Feed Lot

APR-MAY 2017

Feedlots and cow/calf operations in the beef industry who feed 500 or more has annually on grains and concentrates; maintain 500 or more beef cows; backgrounder, stocker/grower, preconditioner; veterinarian, nutritionist, consultant

Issue link: http://feedlotmagazine.epubxp.com/i/810519

Contents of this Issue


Page 7 of 31

QUALITY BEEF GRADE, DRESSING PERCENTAGE AND GRIDS The average cattle feeder wants to be rewarded for above-average beef quality, and many have turned to some type of value-based "grid" marketing to earn premiums. After selling a few pens on a packer grid, some feeders lament it's less about quality and more about dressing percent, the whole-carcass yield of beef, including bones in those cuts. Taking a closer look, Paul Dyk- stra, beef cattle specialist with the Certified Angus Beef ® (CAB ® ) brand, admits that number is important. "Falling below the industry stan- dard of 63.5% dressed weight means we start out on the grid sev- eral dollars behind the alternative live-weight sale price," he says "Cattle that hang more pounds of saleable carcass weight as a per- centage of live weight obviously put us at an advantage." The rest of the grid proposition p l a y s o u t t h r o u g h p r e m i u m s and discounts based on carcass quality grade, including CAB brand premiums, along with yield grade (lean-to-fat ratio) and "outs" due to nonconformance. Quality and yield grades drive dollars, and the illustrations show how those numbers add up ($/hun- dredweight/head), comparing in- dustry-average cattle to those of high quality grade. The tables apply a fairly repre- sentative set of grid premiums and discounts to the two pens of steers," Dykstra says. "We can ban- ter about what the grade percent- ages should be on high-marbling cattle, but these figures are well be- low the extremes we've seen. Our math includes the 2016 average Choice-Select spread of $9.37/cwt., much wider than the current spread. As some cattle of higher quality grade tend toward higher yield grade as well, the high-mar- bling pen shows the disadvantage of more Yield Grade 4 discounts, for argument's sake." Results for this comparison show a $6.79/cwt. premium for the high-marbling pen over the cash market, a $44.05/head advantage over the industry average pen. "In contrast, if we focus strictly o n d r e s s i n g p e r c e n t , a f a i r l y common 1-point difference above or below industry average creates a $27.30/head impact with a base price of $195/cwt. and live weight of 1,400 lb.," Dykstra notes. "Ideally, we'd own multi-faceted cattle that give up nothing in dressing percent and simply capture further premiums. This example just shows quality drivers can over- come the dressed-yield driver in some pens." FL 8 FEED•LOT  April/May 2017 FEEDLOT FOCUS Industry average Pen $ / cwt. category % Impact Prime 5% $  1.00 CAB ® 17% $  0.85 Choice 75% $  2.11 Select 20% ($  1.87) qG total $  2.08 yG 1 5% $  0.20 yG 2 30% $  0.60 yG 4 15% ($  1.05) yG 5 0% $  0.00 YG total ($  0.25) Premium / cwt. $  1.83 Premium / Head $16.31 High quality Pen $ / cwt. category % Impact Prime 15% $  3.00 CAB ® 55% $  2.75 Choice 85% $  2.39 Select 0% ($  0.00) qG total $  8.14 yG 1 0% $  0.00 yG 2 20% $  0.40 yG 4 25% ($  1.75) yG 5 0% $  0.00 YG total ($  1.35) Premium / cwt. $  6.79 Premium / Head $60.36 QUALITY BEEF GRADE, DRESSING PERCENTAGE AND GRIDS QUALITY BEEF GRADE, DRESSING PERCENTAGE AND GRIDS Hot Live Dressing Weight $ Per Head carcass Weight % Difference Difference Weight 62.5% 875 1400 lb. 14 lb. $27.30 63.5% 889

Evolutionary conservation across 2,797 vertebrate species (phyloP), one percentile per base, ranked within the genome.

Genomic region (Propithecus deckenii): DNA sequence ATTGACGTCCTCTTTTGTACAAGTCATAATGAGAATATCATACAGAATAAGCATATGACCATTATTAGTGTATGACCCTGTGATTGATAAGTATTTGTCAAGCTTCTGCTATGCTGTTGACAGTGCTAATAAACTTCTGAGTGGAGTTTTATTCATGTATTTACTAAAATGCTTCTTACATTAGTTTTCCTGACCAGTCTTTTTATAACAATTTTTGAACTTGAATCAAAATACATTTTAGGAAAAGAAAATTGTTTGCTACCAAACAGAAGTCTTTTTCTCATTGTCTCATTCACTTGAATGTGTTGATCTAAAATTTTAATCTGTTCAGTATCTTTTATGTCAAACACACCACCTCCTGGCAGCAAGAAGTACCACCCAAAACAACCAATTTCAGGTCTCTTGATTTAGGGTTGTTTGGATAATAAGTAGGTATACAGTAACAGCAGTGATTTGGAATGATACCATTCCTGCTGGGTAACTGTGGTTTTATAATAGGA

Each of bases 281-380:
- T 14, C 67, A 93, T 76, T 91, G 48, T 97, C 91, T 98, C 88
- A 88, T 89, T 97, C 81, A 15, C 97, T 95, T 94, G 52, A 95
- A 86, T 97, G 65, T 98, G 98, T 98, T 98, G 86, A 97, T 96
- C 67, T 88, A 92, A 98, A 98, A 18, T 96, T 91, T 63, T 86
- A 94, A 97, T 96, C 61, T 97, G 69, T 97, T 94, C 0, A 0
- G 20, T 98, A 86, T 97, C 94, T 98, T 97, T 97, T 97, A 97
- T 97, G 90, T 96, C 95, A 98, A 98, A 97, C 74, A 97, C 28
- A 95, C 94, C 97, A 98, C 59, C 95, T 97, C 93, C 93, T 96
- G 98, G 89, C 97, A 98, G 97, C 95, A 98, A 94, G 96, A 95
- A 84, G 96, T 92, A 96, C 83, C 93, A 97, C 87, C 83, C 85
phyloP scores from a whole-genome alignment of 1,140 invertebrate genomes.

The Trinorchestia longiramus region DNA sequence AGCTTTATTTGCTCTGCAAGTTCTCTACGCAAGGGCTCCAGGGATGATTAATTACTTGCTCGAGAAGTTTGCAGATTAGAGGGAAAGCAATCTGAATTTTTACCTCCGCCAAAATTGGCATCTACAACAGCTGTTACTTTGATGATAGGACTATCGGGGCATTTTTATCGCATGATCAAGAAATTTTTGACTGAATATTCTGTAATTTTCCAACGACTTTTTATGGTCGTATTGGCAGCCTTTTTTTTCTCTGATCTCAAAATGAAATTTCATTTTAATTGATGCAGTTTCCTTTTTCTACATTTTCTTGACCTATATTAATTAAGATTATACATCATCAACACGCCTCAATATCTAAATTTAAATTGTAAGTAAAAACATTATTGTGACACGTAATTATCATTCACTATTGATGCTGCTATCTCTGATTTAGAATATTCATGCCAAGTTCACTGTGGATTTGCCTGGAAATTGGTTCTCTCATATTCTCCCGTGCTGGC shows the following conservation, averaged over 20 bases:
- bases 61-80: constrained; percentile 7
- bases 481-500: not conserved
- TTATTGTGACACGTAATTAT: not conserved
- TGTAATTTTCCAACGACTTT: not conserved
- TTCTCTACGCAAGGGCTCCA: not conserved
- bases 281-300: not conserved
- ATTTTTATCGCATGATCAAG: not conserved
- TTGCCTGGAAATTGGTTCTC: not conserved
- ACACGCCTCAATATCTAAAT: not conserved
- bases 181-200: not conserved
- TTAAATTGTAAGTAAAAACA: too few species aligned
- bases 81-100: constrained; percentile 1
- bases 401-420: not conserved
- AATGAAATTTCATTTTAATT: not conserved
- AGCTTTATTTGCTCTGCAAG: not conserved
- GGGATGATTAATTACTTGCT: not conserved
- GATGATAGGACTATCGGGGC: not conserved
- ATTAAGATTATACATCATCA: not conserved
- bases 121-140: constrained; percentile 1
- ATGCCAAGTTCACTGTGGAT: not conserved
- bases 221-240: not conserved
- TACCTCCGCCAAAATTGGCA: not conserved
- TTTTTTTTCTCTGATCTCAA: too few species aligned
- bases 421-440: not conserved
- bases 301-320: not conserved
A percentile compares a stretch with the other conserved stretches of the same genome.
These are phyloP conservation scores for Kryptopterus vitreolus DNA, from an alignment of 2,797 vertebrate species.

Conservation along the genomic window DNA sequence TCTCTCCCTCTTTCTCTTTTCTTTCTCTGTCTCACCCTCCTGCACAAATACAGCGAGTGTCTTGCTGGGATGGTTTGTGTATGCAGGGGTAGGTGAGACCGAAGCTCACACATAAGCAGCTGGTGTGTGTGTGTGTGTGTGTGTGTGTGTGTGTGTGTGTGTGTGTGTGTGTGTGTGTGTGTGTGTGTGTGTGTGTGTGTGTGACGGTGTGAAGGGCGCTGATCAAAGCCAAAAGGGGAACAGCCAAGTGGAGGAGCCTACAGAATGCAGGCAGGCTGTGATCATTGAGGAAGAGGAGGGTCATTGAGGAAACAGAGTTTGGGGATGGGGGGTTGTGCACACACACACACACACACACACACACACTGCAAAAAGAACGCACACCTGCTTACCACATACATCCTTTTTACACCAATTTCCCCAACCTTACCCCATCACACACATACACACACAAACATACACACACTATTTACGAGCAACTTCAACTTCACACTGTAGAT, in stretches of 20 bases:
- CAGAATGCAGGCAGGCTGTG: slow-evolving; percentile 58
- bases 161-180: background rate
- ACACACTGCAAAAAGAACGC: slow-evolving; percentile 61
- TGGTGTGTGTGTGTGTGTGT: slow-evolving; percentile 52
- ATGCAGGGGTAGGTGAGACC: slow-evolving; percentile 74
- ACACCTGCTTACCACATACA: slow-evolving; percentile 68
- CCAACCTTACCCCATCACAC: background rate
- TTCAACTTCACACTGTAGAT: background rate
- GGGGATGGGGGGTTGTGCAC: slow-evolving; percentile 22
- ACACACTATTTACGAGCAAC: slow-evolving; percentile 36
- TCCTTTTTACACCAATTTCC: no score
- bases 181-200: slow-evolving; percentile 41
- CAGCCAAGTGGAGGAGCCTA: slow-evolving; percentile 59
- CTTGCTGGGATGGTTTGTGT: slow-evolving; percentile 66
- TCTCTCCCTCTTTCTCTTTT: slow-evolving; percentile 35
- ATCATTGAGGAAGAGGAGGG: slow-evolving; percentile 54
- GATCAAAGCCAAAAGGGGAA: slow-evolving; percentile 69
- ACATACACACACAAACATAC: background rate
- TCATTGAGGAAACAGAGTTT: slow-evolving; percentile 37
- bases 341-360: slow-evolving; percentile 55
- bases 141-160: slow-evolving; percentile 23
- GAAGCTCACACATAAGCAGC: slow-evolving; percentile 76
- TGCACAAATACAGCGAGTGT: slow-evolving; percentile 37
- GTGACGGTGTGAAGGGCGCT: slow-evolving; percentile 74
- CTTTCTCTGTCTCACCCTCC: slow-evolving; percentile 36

Articles in this issue

Archives of this issue

view archives of Feed Lot - APR-MAY 2017